In February, an unprecedented winter storm caused by the Arctic polar cortex raged through the Southeast. With it came unprecedented power grid failure that devastated states, in particular Texas. Parts of the Lone Star State went without power for days, causing food and water shortages, not to mention the unbearable cold that shook the nation to its core.
About 90% of Texas is covered by independent power grids run by the Electric Reliability Council of Texas (ERCOT), a 501(c)(4) nonprofit corporation. According to USA Today, this was done to avoid federal regulations as the Federal Power Act grants permission to the Federal Power Commission to oversee interstate electricity sales. The intention was ambitious, but when more than 3 million Texans lost power due to the storm, its effectiveness is called into question.
The power outage was caused by mass utility failure and the overflowing demand for power. According to Associated Press, the abnormal temperatures froze natural gas supply lines and wind turbines since they were not winter-proofed. To prevent a total collapse, blackouts were automatically put into effect, leaving homes and businesses without power until the grid recovers. Unlike Texas Governor Abbott and conservative politicians have claimed, charts by The New York Times show that natural gas failure took the biggest hit, not renewable energy.
The ultimate cause of this devastating crisis is climate change, the perpetrator of extreme weather conditions. This is not news; it became a national issue in 1988 when Dr. James Hansen, then director of NASA’s Institute for Space Studies, testified in front of the Senate Energy and Natural Resources Committee. Calls for change increased in recent years; however, political and corporate motivations have blocked critical environmental reforms and preventative actions, as seen in Texas.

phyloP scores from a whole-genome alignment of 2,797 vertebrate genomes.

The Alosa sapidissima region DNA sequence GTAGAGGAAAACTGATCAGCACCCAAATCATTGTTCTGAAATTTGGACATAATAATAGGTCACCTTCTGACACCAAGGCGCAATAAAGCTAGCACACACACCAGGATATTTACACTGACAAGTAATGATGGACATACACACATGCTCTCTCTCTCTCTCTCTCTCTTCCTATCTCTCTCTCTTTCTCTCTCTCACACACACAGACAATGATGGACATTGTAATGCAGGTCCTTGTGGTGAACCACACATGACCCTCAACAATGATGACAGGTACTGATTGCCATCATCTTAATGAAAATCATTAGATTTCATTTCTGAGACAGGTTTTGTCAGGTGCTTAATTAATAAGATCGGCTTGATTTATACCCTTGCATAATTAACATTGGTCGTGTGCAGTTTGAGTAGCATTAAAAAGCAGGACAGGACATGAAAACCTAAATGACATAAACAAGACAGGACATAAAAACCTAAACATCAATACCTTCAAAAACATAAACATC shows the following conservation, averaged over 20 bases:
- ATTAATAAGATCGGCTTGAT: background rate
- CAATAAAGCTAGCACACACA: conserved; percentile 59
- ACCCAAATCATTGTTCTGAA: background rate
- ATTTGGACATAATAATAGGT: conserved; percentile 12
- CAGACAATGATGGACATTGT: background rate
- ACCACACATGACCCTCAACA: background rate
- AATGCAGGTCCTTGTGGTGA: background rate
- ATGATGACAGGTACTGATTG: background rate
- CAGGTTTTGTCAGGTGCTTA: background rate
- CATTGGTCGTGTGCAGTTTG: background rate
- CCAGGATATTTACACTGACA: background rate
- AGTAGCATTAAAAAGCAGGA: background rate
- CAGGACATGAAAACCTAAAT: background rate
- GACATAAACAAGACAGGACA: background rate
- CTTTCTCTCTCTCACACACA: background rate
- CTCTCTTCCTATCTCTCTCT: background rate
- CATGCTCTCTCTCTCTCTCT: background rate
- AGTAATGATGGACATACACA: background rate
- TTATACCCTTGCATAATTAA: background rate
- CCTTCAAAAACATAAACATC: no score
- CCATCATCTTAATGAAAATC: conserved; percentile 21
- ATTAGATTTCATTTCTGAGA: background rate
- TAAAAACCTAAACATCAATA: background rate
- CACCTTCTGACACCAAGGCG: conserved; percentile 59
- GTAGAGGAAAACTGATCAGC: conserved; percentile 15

In 2011, energy regulators warned that the state is not prepared to face winter storms such as the one this year. However, in that same year, then-Texas-Governor Perry claimed “a substantial number of scientists...have manipulated data” and denied humans' role in climate change. According to the Georgetown Climate Center, Texas has not developed a statewide adaptation plan. Perry’s position on the climate has since shifted, but not before he was appointed to be the Secretary of Energy by former President Trump.
Texas politicians such as Senator Ted Cruz are criticized for being hypocritical when old tweets resurfaced. During California’s worst month of wildfires, Cruz attacked the state for being “unable to perform even basic functions of civilization, like having reliable electricity.” A study by the Yale Project in 2013, the year Cruz was elected, explained a possible reason behind his climate-denying: only 44% of Texans believed that humans are the root cause of climate change.
Whether or not political motives are behind the current inaction on climate change, it is hard to deny that its effects are taking a toll on people across the country and the world today. The power to create change lies in the government’s hands, and so does the earth’s lifeline.